Understanding Core Specifications When Choosing a Lathe

LeBlond lathes boast a spectrum of features, but three crucial specifications significantly impact the type of work a lathe can handle:

  • Swing over Bed: This refers to the maximum diameter of a workpiece that can be rotated over the bedways. Imagine the lathe as a giant set of rotating jaws. The “swing” refers to the largest possible diameter of the object these jaws can hold and spin.
  • Distance Between Centers: This dimension indicates the maximum length of a workpiece that can be accommodated between the two pointed centers on the headstock and tailstock. Simply put, it’s the longest solid rod that can be placed between these centers and turned.
  • Swing over Cross Slide: This specification designates the maximum diameter of a workpiece you could turn. For example, if you were to use the headstock and tailstock for support, you’re going to be sliding back and forth over the cross slide of your machine up where all the controls are.


Beyond the Basics: Additional Considerations When Selecting the Right Lathe


While the above aspects form the foundation, a successful lathe selection requires further considerations:

  • Spindle Bore: This is the opening in the headstock through which the material being turned can pass. If you plan on working with solid rods or bars, the spindle bore diameter needs to be large enough to accommodate them.
  • Weight Capacity: Lathes have varying weight capacities. Understanding them is crucial when considering which lathe is best for your shop or classroom. The weight of the workpiece and tooling plays a significant role. When considering the right lathe, we emphasize considering different support configurations for a workpiece:
    • Headstock only: This offers the least weight support.
    • Headstock and steady rest: A steady rest is an additional rail-like support for the workpiece running along the machine bed. Adding a steady rest increases the weight capacity the lathe can handle.
    • Headstock, steady rest and tailstock: Using all three support points provides the maximum weight capacity.

It’s important to remember that weight capacity specifications often assume a specific support configuration. Make sure you understand the weight limitations for your intended use case.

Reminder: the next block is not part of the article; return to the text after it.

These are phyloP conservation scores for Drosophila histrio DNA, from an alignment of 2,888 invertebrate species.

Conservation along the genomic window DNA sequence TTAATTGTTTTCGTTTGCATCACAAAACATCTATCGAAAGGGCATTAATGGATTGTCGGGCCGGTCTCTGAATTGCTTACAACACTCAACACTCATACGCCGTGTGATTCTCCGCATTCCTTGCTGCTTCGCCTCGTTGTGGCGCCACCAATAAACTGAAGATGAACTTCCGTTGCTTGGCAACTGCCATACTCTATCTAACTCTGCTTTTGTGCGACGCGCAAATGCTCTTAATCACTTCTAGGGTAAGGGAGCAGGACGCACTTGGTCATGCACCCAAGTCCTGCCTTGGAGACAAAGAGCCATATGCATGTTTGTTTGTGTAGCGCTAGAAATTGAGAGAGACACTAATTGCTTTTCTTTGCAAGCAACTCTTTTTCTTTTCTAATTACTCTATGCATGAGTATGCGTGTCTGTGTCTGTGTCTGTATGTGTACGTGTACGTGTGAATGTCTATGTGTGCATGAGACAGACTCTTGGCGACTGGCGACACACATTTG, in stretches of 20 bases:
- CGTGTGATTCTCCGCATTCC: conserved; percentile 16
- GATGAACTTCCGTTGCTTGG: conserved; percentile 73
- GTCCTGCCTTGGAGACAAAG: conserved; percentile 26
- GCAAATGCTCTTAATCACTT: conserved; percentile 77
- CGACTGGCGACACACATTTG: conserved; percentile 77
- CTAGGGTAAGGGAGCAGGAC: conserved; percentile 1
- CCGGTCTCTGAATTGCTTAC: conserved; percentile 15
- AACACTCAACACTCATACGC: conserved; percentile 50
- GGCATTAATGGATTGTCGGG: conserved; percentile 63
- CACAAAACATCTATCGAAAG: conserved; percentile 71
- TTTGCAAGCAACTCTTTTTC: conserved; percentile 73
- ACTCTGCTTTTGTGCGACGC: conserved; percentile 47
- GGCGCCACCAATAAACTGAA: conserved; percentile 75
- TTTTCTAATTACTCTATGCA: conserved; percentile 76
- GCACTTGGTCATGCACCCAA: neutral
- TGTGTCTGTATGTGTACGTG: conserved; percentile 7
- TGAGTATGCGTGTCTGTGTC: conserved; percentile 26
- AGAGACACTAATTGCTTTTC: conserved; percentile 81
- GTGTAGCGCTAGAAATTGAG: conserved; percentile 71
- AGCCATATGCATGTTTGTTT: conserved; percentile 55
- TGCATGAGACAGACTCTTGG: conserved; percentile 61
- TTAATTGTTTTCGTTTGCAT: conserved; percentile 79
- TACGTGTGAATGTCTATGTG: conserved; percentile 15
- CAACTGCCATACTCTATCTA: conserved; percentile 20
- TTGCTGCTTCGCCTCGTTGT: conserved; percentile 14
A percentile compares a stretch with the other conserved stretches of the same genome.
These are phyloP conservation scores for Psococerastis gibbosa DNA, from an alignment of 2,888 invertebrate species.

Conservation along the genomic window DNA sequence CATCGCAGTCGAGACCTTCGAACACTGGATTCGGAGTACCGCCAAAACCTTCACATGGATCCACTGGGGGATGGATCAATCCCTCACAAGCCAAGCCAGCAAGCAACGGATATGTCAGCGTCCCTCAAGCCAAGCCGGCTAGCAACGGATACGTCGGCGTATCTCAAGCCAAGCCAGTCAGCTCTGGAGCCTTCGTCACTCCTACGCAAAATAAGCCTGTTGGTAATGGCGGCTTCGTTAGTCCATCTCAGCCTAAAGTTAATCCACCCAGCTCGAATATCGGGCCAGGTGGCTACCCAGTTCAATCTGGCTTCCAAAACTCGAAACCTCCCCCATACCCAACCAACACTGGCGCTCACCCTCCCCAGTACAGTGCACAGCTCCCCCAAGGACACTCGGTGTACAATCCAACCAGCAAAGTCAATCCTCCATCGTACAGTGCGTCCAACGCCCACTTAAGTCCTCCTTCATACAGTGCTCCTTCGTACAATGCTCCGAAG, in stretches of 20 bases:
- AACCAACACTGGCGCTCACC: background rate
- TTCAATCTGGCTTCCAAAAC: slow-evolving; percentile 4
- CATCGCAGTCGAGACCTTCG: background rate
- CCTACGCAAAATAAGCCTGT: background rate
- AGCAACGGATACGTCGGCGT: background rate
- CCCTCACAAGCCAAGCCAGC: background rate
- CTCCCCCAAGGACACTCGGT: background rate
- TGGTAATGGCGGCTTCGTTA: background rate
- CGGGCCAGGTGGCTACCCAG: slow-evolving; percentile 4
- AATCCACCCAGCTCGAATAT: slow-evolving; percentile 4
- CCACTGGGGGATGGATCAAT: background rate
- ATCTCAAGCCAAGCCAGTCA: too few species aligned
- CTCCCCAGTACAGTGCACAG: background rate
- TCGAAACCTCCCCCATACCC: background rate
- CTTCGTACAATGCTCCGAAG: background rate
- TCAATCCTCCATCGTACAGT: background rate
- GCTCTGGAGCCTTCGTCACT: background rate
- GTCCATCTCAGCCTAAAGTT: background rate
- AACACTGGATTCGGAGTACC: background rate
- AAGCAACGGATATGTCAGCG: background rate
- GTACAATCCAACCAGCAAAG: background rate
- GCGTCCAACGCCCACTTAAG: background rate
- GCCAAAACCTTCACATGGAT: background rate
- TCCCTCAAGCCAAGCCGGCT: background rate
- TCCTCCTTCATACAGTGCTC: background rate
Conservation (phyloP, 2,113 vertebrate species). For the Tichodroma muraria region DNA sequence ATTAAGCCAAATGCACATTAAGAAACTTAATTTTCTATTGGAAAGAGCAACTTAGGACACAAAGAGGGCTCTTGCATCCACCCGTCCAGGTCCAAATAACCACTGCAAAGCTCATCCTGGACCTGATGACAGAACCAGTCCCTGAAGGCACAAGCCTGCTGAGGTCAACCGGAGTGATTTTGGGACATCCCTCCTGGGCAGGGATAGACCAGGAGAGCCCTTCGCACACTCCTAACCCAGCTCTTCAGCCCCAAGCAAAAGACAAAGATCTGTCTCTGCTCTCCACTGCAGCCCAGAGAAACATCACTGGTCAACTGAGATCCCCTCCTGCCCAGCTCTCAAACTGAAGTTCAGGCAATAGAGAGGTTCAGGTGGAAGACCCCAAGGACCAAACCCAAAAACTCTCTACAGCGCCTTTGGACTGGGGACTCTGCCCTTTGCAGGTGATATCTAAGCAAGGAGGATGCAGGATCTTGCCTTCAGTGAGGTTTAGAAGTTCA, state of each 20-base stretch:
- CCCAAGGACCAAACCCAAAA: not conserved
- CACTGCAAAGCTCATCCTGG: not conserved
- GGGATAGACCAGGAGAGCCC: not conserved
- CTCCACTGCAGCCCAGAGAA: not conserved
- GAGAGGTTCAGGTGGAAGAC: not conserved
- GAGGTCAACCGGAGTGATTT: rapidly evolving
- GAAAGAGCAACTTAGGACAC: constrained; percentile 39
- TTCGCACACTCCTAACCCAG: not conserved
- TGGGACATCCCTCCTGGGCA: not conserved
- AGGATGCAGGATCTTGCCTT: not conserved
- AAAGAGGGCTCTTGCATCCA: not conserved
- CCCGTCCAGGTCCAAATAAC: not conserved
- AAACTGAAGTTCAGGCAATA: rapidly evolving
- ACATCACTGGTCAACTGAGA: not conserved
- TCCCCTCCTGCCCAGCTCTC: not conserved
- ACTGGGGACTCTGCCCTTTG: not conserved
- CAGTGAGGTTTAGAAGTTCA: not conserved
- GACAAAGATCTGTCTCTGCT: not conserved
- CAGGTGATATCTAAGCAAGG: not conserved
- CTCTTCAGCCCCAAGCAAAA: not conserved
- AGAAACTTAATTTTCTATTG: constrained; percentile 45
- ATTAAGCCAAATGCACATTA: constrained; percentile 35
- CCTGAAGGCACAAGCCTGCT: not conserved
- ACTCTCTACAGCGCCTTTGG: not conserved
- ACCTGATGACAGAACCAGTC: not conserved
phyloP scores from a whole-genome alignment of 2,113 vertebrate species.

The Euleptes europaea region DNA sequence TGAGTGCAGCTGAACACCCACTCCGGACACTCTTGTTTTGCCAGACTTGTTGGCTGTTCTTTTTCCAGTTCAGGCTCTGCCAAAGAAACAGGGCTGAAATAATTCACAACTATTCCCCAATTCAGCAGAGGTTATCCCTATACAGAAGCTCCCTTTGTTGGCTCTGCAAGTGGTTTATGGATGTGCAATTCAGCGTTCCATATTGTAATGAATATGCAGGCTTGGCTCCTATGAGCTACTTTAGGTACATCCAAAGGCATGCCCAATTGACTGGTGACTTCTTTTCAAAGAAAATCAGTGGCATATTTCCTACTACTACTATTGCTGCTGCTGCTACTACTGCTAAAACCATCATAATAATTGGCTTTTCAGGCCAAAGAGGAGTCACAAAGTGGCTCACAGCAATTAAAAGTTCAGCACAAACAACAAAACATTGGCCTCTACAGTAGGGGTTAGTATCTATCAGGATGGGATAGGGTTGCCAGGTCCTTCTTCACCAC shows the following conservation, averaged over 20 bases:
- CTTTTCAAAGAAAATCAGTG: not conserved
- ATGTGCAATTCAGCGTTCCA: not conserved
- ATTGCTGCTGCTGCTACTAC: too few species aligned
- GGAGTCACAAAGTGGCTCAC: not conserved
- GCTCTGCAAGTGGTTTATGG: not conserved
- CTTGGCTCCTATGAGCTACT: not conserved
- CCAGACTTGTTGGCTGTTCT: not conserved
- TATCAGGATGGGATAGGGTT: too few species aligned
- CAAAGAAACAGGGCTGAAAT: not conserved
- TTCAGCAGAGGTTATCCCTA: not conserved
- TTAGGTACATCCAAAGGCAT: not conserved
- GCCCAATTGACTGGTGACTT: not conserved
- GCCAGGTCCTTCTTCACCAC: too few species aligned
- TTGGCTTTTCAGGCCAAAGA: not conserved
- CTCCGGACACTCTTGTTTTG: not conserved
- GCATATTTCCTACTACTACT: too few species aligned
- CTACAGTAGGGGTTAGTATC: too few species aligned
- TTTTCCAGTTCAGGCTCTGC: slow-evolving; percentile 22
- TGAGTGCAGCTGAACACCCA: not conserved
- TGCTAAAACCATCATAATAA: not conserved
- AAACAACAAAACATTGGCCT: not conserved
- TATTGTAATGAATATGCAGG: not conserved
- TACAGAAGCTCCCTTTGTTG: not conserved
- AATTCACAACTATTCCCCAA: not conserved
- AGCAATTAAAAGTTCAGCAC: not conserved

Application Drives Lathe Selection


Choosing the appropriate lathe goes beyond simply matching specifications to a list. LeBlond Sales Engineers assist in the selection process by understanding your intended application — what you need the machine to do.

  • Material and workpiece type: The material being turned (metal, wood, etc.) and the complexity of the workpiece geometry significantly influence the required lathe specifications.
  • Operations to be performed: Understanding the specific machining operations planned (turning, facing, drilling, etc.) helps determine the necessary features like swing and tooling compatibility.
  • Production volume: High-volume production environments like an industrial tool room require a more robust lathe than a hobbyist’s workshop in his or her garage.

By understanding the application, our Sales Engineers can guide you toward the right lathe.


For Example…


We recently spoke to a machinist who was interested in our precision high-speed, heavy-duty 1600 Series


We spoke to the customer about his specific weight requirement for the workpieces that he had to machine and eventually bumped him up to a 21 Series lathe due to the weight capacity required for his particular application.


Advanced Considerations For Picking a Lathe


These considerations should be at the top of your list when initially deciding to settle on the right lathe.

  • Manual vs. CNC Lathe: Do you need to bulk-produce parts with a high degree of repeatability? Then you need a CNC LeBlond operated by OK Computer instead of a manual machine.
  • Gearhead vs. Electronic Variable Speed (EVS) Spindle: Do you need a lathe with high torque output suitable for heavy-duty operations, then you will want to consider a lathe with a gearhead spindle. If your machine applications lend themselves to lower torque and workpieces with superior surface finishes due to precise speed control changes, then you would want to consider a lathe with an Electronic Variable Speed (EVS) spindle.


Contact LeBlond Where Selecting the Right Lathe Is Not Complicated

By working with a LeBlond Sales Engineer and considering core specifications (e.g. swing, distance between centers, swing over cross slide, spindle bore) alongside the intended application, we can help guide you through the process that this graphic summarizes:


This diagram from LeBlond summarizes how to choose the right lathe.


LeBlond’s commitment to understanding your specific needs ensures that we help you find a machine that matches your requirements.

For assistance, call us at +1 (888) 532-5663 and select Option 2 (Monday – Friday 8am – 5pm ET).

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We look forward to hearing from you!